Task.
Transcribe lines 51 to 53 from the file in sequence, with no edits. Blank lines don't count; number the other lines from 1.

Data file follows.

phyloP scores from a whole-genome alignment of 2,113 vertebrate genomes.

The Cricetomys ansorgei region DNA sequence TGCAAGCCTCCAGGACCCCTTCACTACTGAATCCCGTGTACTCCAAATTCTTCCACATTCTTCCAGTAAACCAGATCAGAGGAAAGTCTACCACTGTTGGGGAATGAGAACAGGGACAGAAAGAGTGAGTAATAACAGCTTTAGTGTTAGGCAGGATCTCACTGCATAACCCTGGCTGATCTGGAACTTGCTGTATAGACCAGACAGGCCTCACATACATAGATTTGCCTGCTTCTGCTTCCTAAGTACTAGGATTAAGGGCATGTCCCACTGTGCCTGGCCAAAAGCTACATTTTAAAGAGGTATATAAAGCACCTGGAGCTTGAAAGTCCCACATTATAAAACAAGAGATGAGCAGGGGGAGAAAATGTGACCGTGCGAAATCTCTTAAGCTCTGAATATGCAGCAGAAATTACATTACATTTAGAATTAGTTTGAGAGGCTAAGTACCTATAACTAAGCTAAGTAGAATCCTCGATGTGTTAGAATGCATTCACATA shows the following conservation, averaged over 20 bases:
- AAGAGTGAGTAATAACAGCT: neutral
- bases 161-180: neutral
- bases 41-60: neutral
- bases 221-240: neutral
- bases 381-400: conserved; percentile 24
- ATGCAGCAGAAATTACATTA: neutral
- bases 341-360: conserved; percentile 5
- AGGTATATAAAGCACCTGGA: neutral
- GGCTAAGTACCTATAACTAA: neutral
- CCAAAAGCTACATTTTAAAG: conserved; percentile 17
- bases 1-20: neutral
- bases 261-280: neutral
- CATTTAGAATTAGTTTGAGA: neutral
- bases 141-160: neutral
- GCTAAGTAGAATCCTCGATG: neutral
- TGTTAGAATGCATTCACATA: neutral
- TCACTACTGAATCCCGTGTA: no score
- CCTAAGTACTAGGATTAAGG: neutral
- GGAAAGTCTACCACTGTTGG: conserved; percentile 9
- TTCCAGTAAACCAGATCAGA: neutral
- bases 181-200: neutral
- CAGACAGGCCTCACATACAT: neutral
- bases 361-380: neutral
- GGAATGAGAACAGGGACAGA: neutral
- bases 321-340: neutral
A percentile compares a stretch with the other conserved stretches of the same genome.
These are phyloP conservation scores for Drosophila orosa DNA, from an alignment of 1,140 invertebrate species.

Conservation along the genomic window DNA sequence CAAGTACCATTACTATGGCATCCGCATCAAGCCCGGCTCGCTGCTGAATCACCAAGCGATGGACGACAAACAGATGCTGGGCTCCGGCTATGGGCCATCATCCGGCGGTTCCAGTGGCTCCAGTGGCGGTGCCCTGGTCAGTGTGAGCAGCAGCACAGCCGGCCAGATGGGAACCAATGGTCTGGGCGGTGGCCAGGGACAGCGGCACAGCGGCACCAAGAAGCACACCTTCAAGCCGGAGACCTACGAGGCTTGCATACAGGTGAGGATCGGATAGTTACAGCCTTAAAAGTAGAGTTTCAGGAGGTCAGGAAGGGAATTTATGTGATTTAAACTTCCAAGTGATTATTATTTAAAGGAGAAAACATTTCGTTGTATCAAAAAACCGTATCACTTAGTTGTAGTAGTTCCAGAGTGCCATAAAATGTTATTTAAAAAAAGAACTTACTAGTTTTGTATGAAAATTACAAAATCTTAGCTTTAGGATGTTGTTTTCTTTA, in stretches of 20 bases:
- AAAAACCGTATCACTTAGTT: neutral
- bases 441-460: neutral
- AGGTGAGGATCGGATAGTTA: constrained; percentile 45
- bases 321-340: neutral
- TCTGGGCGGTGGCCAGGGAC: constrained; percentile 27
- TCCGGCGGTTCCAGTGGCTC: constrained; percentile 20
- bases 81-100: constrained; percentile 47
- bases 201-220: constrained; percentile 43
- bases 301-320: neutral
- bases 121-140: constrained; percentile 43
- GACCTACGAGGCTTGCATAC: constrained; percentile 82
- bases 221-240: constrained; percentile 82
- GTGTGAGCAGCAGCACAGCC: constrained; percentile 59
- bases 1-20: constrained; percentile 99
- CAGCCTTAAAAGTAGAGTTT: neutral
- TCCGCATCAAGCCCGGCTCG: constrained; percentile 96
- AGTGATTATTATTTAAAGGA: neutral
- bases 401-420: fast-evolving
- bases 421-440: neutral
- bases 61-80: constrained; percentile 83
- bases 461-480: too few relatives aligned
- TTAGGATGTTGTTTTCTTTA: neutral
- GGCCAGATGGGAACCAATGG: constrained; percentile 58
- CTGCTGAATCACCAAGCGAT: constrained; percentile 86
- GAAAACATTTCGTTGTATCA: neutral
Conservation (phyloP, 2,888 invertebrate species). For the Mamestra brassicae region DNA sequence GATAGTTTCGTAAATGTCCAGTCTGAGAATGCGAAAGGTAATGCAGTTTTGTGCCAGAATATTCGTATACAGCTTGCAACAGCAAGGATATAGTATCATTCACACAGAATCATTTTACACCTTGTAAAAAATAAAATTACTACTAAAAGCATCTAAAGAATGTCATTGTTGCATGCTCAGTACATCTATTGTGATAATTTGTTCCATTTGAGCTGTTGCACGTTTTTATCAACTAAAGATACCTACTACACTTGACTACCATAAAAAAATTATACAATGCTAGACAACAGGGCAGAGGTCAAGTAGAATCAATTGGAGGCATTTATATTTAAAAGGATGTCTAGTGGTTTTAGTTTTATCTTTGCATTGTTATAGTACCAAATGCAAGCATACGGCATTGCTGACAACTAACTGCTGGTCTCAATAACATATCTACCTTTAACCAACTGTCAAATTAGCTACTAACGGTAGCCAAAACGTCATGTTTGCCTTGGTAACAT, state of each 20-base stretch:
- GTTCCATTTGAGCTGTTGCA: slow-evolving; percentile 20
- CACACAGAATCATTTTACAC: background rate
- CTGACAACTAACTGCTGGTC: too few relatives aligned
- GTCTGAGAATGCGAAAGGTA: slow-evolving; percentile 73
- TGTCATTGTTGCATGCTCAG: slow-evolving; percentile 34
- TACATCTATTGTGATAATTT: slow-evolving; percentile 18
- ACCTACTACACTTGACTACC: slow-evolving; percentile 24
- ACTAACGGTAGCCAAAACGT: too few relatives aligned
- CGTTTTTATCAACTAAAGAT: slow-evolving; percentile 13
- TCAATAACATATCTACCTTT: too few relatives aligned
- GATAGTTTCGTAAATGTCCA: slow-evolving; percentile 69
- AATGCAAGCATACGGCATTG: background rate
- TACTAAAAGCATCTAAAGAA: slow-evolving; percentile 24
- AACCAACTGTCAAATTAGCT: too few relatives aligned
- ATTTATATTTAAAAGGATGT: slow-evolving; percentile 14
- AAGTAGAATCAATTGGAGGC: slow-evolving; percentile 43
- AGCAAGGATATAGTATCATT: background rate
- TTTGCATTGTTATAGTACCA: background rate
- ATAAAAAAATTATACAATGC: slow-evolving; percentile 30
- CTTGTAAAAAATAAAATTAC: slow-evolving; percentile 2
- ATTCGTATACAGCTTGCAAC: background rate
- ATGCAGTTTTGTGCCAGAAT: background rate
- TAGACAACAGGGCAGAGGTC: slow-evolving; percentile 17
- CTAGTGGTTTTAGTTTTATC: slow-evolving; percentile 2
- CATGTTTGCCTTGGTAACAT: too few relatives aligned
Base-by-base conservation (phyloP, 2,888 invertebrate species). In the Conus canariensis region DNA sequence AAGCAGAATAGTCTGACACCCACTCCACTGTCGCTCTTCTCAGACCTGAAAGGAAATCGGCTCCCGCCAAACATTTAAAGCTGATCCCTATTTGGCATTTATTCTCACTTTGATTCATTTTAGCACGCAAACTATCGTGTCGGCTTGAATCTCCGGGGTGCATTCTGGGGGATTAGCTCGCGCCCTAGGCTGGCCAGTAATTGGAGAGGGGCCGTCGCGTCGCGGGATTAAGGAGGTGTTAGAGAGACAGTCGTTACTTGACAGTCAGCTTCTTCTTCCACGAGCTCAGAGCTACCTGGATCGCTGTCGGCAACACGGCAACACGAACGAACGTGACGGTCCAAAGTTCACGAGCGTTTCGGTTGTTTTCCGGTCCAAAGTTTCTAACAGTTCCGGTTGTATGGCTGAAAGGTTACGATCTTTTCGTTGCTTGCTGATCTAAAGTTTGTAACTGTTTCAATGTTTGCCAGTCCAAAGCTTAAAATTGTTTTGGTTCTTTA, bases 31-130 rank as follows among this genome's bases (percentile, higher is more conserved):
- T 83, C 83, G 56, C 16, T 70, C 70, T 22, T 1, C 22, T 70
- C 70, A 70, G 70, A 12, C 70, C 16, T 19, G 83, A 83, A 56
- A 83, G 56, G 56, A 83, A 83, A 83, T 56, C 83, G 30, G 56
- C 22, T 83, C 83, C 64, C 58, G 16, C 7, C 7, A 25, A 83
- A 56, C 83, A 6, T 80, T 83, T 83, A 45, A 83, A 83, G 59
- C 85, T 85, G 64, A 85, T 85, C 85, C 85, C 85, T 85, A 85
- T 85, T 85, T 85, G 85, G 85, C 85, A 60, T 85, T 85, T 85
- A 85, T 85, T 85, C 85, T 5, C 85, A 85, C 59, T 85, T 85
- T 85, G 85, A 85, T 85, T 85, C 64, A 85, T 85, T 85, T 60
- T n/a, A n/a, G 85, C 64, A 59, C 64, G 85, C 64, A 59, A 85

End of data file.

- bases 461-480: too few relatives aligned
- TTAGGATGTTGTTTTCTTTA: neutral
- GGCCAGATGGGAACCAATGG: constrained; percentile 58